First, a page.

MEMBER ALERT: AOPA Pilot Information Center and Member Services will be closed today, Dec. 12, after 2:30 p.m. Eastern, and will reopen Dec. 13 at 8:30 a.m. Eastern. Thank you for your understanding.
June 2, 2010
By Sarah Brown
Through its involvement in planning for the transition to NextGen, AOPA has emphasized the importance of providing near-term benefits for GA. The FAA says in its ADS-B Out rule that it will consider expanding the services for ADS-B beyond what it currently has planned, and the association continues to maintain that a successful transition will be based on tangible benefits such as expanded ATC coverage and low-cost traffic and weather services.
While ADS-B allows controllers to see wider areas and lower to the ground, current plans are simply to duplicate the current radar footprint with ADS-B by 2013, with the small addition of the Gulf of Mexico. AOPA is pushing for an expansion of the existing radar overlay.
“If expanded to outlying airports, the better coverage from ADS-B technology could eliminate the one in, one out policy at many GA airports,” Spence said. “GA pilots would be able to benefit from traffic, vectoring, and ATC coverage to the surface.”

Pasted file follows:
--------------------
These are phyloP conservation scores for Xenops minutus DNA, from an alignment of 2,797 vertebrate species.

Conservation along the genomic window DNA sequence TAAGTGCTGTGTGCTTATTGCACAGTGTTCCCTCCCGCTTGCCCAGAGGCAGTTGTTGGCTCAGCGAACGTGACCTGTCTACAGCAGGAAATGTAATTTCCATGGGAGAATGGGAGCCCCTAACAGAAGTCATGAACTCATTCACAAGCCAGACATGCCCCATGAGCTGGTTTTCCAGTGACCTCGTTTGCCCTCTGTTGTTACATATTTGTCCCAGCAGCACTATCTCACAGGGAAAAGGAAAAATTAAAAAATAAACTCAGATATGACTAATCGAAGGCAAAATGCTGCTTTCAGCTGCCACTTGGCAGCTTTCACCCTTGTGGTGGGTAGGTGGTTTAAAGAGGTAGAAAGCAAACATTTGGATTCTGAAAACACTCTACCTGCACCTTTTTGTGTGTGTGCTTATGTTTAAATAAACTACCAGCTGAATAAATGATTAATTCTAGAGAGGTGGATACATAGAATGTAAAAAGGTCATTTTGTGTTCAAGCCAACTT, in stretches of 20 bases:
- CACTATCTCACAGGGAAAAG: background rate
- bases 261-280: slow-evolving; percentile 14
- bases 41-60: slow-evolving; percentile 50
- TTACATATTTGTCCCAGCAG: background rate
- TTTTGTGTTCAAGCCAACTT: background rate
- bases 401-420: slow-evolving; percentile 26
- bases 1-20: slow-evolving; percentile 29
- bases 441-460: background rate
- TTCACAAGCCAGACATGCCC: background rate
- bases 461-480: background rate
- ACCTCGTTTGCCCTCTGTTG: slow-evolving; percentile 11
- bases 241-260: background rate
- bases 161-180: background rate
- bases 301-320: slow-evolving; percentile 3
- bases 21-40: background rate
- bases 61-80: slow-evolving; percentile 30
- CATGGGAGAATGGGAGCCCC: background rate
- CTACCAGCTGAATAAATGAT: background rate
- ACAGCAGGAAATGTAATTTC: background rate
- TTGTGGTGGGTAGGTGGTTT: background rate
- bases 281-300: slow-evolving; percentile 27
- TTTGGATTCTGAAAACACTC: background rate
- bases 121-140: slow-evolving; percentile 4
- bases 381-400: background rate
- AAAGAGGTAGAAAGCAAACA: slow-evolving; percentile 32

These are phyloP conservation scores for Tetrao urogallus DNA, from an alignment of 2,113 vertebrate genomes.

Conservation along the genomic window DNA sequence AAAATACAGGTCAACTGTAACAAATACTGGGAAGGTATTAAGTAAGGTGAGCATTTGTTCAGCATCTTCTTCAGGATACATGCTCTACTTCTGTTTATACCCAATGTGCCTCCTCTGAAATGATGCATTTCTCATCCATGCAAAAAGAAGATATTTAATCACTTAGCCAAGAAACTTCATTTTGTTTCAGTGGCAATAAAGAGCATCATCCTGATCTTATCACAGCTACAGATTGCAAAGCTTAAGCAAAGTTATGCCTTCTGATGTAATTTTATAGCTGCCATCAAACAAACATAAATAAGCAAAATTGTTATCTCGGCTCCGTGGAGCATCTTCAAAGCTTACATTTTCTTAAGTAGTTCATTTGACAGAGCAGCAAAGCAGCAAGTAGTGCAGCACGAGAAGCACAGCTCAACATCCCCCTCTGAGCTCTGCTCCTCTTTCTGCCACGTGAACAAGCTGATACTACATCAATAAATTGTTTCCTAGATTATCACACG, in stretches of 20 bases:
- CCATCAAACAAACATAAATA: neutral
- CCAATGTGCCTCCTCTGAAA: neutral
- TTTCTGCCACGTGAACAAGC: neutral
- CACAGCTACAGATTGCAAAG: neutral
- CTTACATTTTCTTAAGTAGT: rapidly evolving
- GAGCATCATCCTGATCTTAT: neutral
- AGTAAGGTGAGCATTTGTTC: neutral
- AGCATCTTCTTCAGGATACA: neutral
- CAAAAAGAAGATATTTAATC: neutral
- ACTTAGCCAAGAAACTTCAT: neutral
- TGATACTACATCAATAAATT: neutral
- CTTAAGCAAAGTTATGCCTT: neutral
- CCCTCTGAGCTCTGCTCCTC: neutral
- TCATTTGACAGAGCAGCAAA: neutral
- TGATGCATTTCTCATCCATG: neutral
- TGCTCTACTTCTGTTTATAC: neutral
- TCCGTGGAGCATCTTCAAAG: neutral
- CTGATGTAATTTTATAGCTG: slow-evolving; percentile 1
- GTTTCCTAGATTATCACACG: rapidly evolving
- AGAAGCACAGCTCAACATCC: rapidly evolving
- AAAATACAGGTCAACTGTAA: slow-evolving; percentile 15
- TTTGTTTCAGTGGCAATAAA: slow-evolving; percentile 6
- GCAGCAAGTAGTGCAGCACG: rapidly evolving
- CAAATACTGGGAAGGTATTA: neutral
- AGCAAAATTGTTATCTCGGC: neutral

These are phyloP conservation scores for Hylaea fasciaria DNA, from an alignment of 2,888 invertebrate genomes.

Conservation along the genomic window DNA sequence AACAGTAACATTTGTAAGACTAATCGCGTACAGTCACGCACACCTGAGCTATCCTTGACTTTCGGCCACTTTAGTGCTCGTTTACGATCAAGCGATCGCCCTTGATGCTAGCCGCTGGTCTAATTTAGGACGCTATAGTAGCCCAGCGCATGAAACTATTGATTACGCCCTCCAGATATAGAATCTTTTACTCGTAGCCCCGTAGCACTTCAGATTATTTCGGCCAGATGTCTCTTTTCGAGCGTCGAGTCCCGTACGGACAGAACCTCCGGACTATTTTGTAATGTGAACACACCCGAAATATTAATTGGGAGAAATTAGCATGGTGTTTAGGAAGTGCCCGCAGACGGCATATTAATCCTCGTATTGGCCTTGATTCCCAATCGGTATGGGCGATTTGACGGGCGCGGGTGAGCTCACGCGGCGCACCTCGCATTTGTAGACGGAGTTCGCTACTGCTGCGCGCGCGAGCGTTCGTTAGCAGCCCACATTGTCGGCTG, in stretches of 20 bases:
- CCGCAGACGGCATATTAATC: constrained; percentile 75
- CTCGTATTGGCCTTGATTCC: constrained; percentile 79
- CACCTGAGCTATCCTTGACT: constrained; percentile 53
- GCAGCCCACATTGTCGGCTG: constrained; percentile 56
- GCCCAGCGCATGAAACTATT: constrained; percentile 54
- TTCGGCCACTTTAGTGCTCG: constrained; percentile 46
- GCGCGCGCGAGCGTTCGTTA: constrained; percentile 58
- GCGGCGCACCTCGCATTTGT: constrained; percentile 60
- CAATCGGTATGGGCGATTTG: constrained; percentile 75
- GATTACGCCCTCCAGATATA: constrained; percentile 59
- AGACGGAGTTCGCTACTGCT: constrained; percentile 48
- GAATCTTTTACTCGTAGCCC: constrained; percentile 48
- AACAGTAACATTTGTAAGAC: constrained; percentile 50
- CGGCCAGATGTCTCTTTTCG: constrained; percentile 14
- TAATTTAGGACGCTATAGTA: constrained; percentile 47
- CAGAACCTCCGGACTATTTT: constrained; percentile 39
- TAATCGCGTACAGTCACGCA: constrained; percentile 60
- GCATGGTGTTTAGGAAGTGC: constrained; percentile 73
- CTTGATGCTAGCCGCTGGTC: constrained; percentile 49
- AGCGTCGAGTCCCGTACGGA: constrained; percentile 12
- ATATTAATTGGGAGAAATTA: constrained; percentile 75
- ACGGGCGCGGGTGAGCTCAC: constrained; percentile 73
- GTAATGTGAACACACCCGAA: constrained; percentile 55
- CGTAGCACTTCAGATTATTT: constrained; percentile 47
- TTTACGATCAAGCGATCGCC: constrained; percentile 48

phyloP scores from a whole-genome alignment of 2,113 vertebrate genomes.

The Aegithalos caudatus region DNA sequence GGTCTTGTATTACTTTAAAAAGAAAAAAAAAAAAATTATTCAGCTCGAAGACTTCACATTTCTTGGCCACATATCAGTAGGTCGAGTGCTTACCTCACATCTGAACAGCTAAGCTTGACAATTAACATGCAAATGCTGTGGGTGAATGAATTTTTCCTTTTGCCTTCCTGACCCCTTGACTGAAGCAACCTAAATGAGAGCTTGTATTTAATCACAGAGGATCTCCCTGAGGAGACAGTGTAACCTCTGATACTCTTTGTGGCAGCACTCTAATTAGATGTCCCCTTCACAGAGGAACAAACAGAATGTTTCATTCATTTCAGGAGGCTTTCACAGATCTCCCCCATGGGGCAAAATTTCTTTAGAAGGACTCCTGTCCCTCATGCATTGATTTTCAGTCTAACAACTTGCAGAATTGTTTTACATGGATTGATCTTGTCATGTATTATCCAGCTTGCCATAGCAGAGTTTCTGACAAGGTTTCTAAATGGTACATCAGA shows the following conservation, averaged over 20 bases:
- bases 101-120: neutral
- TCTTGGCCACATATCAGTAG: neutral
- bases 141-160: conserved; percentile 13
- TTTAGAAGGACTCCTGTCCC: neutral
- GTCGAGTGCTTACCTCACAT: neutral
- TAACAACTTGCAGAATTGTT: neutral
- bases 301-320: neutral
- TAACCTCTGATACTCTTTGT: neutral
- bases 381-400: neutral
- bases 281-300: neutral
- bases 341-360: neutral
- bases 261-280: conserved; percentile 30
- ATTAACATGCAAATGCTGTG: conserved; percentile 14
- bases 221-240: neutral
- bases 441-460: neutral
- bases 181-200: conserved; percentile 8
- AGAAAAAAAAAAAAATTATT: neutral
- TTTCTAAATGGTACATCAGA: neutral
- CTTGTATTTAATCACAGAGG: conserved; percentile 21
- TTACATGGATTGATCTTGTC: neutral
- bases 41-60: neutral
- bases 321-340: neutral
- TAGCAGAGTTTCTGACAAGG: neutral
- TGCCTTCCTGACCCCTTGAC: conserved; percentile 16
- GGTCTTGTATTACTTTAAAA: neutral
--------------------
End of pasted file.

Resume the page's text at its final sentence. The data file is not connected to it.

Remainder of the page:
GA pilots may also benefit from traffic and weather displays from ADS-B In, the receiver associated with ADS-B technology. ADS-B In benefits could be as inexpensive as an iPhone app, but as it stands now, aircraft will be able to receive data uplinks of traffic and weather through ADS-B In only if they are broadcasting ADS-B Out. AOPA is calling for a continuous data uplink between now and 2020 so that pilots could realize benefits using a low-cost receiver and see reasons for equipping with ADS-B.
Next: Equipping the fleet >>
FAA Systems and Airspace
AOPA is urging Santa Rosa County officials who operate Peter Prince Field in Milton, Fla., to revise proposed rules to eliminate potential conflicts.
The FAA, in a welcome change of approach, has taken general aviation into account in a proposed airspace optimization for Atlanta.
Green Bay Sectional Chart changes go into effect Jan. 9, 2014, the FAA reports.
AOPA thanks our members for their continued support in protecting the freedom to fly.